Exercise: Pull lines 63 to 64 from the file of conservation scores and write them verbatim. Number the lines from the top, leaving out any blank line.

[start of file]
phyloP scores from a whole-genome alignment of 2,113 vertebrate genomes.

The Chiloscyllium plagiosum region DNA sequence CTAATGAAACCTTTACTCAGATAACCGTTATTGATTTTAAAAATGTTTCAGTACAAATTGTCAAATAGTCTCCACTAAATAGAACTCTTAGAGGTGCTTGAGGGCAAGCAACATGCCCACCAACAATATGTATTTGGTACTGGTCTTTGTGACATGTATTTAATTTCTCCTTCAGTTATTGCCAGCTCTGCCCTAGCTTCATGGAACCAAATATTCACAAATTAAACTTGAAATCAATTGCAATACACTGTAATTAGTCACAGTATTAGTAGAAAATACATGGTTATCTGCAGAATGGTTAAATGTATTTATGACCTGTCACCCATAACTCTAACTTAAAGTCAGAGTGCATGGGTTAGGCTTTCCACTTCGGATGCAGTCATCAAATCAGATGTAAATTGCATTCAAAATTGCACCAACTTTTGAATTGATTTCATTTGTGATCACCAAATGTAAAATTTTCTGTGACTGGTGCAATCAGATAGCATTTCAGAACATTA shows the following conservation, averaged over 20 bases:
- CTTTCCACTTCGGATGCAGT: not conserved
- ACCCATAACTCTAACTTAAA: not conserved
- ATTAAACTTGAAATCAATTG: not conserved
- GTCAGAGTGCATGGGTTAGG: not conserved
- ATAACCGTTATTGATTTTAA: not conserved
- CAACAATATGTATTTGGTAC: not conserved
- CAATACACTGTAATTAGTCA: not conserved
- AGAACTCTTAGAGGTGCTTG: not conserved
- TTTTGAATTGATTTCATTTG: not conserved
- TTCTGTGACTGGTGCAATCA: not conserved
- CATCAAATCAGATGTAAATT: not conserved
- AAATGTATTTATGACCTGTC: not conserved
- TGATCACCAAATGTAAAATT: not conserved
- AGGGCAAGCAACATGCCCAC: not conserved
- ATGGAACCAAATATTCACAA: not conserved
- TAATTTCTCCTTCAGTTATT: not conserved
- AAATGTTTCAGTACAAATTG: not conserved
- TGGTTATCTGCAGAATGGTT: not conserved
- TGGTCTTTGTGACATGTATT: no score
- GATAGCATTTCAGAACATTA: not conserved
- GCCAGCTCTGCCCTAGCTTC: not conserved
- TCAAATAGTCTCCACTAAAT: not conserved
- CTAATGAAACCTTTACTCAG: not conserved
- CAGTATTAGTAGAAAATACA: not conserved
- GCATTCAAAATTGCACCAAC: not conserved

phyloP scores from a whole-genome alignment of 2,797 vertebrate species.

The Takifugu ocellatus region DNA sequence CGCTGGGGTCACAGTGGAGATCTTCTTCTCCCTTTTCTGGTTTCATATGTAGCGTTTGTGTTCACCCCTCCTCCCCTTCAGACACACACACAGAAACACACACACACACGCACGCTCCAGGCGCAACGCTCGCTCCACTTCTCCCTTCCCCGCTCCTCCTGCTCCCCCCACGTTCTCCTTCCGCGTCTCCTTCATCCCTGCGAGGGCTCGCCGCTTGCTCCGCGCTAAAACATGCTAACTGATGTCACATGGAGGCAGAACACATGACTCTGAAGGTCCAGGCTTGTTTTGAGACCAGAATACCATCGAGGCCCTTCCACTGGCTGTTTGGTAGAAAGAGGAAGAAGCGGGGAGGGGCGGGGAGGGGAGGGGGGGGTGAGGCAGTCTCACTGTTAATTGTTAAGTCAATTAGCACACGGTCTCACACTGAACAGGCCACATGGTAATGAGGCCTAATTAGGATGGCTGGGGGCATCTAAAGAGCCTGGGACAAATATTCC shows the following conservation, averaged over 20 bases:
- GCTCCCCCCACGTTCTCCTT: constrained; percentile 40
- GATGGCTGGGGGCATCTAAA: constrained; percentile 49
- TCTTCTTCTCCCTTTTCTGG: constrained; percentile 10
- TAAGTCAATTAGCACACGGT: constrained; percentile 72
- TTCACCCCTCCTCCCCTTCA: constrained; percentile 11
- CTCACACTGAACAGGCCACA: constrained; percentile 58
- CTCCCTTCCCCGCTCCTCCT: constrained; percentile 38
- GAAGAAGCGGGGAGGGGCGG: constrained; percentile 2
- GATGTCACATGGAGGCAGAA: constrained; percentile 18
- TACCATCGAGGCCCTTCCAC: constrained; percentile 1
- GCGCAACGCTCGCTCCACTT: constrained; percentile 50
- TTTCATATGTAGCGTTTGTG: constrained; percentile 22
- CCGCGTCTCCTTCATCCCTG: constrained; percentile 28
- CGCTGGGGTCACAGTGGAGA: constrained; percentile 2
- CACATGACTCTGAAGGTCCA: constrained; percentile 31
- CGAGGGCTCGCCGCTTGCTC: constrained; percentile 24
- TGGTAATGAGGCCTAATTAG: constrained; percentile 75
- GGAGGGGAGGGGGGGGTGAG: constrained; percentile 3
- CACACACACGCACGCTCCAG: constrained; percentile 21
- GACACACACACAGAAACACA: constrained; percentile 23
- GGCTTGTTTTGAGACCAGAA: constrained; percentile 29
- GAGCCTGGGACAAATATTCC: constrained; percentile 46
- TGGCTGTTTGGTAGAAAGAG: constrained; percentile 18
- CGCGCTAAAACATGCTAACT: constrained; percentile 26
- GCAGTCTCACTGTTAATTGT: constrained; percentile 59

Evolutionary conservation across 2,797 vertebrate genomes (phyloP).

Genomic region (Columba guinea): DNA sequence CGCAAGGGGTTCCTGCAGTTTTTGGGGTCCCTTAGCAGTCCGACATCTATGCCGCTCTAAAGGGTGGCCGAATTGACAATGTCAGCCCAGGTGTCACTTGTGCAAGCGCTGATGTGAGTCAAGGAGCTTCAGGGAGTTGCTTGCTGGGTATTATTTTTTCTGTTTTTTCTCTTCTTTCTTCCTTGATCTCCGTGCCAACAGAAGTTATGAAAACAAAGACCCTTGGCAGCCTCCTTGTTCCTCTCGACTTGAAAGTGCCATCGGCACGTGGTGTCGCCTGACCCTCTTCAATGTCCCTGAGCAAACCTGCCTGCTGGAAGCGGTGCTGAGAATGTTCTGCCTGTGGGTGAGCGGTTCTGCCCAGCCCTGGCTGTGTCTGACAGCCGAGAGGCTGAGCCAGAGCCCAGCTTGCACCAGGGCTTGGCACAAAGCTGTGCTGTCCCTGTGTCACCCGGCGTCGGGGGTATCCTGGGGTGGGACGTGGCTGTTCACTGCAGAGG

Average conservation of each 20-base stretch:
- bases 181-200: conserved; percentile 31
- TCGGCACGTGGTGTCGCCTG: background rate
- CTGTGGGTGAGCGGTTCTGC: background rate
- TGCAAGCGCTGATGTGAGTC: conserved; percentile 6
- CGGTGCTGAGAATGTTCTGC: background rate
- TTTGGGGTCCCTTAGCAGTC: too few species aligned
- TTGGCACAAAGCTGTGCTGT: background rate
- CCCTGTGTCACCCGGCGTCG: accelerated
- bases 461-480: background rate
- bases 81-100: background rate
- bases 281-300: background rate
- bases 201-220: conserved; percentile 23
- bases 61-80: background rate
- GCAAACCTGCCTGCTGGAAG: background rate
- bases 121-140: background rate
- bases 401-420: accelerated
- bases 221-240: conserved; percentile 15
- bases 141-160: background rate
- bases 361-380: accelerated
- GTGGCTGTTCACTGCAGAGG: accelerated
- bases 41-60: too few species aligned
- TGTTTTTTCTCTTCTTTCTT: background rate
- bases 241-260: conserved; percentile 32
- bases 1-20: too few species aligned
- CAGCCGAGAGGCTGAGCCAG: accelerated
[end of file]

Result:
- TTTGGGGTCCCTTAGCAGTC: too few species aligned
- TTGGCACAAAGCTGTGCTGT: background rate